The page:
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Currently, in the United Kingdom (UK) an employer can insist on a female wearing heels to work. I specify female here because I’ve heard of no case where a man has been faced with the same requirement. Whilst some women may like to do this and are free to do so, I am of the position that no woman should be told to do so. A woman who is not wearing high heels at work should not be an offense to anyone. But sadly, in 2017 the British government choose not to ban those dress code practice providing that when it’s required men are made to dress to an ‘equivalent level of smartness’.

So, here’s my story. After completing my first year at university, I moved back home and decided to get a summer job. I signed up for an events agency which promised flexibility and work throughout London (I won’t say the name as I’m not sure how they’ll react). The company itself seemed reasonable, I received training and was made aware what would lead to being fired 1) not showing up to a shift 2) not following the uniform. Sounds easy.

My first shift was to be at the Shard where I received a briefing stating I would have to wear heels, a black skirt, and a white shirt, hair back in a donut, and makeup completed with red lips. An air hostess springs to mind more than a waitress but my only job was to show up ready to work. Once I arrived, I noticed a discrepancy between the genders (70% women, and 30% men). All of the young women looked uncomfortable, and it struck me instantly that the men looked quite young and laid back, especially next to women with slicked hair and red lipstick. The shift was hell, I was 18 working at a fancy event trying to juggle my tray of champagne, smile at guests, and not break my ankle. The shift ended up being 13.5 hours, which wouldn’t have been so bad if my feet weren’t in agony. One other girl sprained her ankle but was made to continue and the next day it’s fair to say that I didn’t get out of bed. Doesn’t sound so bad right?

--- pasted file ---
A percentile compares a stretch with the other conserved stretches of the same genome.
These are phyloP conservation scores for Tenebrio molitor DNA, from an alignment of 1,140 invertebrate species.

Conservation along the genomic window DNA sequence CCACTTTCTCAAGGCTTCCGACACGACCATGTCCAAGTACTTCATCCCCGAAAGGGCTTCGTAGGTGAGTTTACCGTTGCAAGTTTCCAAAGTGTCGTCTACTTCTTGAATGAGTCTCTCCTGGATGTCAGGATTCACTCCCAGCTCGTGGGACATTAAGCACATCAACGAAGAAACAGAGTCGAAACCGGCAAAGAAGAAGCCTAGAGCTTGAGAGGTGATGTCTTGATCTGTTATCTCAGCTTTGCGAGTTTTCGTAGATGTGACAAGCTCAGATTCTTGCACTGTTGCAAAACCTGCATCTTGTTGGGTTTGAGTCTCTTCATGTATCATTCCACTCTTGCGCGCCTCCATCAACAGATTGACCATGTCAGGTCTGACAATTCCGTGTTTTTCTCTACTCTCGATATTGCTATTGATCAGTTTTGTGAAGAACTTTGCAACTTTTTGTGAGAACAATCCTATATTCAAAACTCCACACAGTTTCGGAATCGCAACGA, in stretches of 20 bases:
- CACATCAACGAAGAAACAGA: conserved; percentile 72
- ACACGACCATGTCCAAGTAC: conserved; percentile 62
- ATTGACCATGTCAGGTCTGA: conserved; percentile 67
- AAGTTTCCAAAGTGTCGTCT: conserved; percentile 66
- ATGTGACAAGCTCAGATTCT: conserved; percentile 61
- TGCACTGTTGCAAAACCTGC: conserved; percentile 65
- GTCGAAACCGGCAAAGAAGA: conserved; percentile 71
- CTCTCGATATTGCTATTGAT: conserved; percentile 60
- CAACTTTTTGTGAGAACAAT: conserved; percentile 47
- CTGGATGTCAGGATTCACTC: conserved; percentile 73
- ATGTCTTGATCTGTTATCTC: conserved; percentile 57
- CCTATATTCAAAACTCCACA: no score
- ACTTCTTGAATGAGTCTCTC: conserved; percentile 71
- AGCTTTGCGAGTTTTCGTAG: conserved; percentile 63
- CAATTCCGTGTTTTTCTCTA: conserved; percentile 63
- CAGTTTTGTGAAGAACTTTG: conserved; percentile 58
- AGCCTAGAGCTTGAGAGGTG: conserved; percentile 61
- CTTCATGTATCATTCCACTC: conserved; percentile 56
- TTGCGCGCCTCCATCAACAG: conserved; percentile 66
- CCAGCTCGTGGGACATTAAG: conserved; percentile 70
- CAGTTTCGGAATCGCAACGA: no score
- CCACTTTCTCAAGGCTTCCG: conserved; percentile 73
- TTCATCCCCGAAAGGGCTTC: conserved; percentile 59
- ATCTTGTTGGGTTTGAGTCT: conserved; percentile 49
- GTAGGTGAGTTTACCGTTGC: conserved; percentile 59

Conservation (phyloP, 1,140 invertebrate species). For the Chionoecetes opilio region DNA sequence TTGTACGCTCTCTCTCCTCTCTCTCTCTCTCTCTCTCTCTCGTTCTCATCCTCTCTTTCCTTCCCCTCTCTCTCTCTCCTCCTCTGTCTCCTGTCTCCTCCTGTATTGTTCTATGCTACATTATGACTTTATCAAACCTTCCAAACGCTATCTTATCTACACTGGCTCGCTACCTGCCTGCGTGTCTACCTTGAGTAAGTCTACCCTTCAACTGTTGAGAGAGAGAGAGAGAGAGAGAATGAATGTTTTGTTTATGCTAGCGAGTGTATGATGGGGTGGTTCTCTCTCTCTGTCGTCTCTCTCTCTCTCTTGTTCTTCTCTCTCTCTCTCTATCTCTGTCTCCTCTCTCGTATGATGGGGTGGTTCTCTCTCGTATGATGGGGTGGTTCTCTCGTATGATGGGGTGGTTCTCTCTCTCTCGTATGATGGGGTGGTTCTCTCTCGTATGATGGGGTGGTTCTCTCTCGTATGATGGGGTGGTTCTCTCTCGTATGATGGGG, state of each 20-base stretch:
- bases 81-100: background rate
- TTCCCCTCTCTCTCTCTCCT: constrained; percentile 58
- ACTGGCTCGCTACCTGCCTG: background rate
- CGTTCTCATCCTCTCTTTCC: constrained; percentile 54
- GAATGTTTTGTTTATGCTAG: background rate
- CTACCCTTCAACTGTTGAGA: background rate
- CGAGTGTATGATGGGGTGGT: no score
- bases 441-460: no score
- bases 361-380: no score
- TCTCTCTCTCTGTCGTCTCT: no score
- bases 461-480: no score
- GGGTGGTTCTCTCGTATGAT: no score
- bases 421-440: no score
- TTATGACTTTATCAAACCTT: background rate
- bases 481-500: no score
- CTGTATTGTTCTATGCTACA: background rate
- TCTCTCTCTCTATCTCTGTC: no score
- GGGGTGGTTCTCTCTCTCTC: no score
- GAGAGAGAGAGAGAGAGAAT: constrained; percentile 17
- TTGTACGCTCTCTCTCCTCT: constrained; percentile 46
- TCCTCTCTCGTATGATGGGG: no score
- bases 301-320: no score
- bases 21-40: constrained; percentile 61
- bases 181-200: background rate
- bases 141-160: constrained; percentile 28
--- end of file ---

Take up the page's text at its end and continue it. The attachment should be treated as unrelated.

Well, there’s a reason why this role is filled by agency staff, no woman in her right mind would sign up to do 13 hour shifts in heels. Where she is expected to lift, and manage emotions. When the government does not ban the heel as part of a uniform they’re saying heels have ceased to be an accessory for women. On top of that, the employer expected the women to go through a beautification process, complete with red lipstick. Several hundred years ago, Parliament passed a law condemning lipstick, considering it a sign of witchcraft (Psychologies, 2011). Times have changed.

This policy is sexist. Yes, men used to wear heels but in modern western society, they’re a symbol of feminine subservience. Their impracticality is widespread knowledge, they are dangerous on grass, ice, sleet, slippery surfaces, polished floors, crowds, even normal floors. They can result in sore feet, sprained ankles, BROKEN ankles, bunions, skin peeling and have few benefits other than improved posture. Victoria Beckham has had to have foot surgery due to the extensive damage done through wearing heels.


How did high heels become popular? 

Originally, heels were shoes used by men for horseback riding. They were then adopted by aristocrats as a fashion choice. Notably, aristocrats don’t tend to work in menial waitressing roles, though women did pick up on the trend as even in the 17th century women wanted to be considered more masculine. The trend filtered down through the classes so aristocrats responded by raising the height of the heel. Impractical, uncomfortable clothing has always been a signal of status (BBC, 2013).


Why don’t men wear heels?

The Enlightenment saw the start of the Great Male Renunciation, with a shift towards practical clothing, men abandoning jewellry and bright colours, and a pronounced gender difference emerging in fashion. By 1740 men had stopped wearing heels, and its popularity decreased for women (BBC, 2013).


What are dress codes for?

A dress code should outline how an employer should present themselves at work and/or functions. Clothing requirements should take into consideration safety of staff, appropriateness and need be pain.


Some may argue, you don’t need to work there, and don’t worry I don’t! But it was my first shift and by relying on agency workers they are certain of a steady inflow of cheap labour.  There is a reason men are never seen freely choosing to wear heels. They are not a signifier of power in most settings. In London 2018, men wearing boots is widespread but if a man is wearing heels (it’s quite uncommon). It just isn’t part of the presentation of self in everyday life for most men. Just because some women freely choose to wear heels in some situations, doesn’t mean heels should be enforced on women in other situations. With women making giant strides in countless sections of society, patriarchy does not need to fight female progress through greater policing of female attire.


By Shaneka Knight

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Kremer, W. (2013). Why did men stop wearing high heels. Retrieved from [Accessed 1st of April 2018].

Psychologies. (2011). The power of red lipsticks. Retrieved from [Accessed 1st of April 2018].

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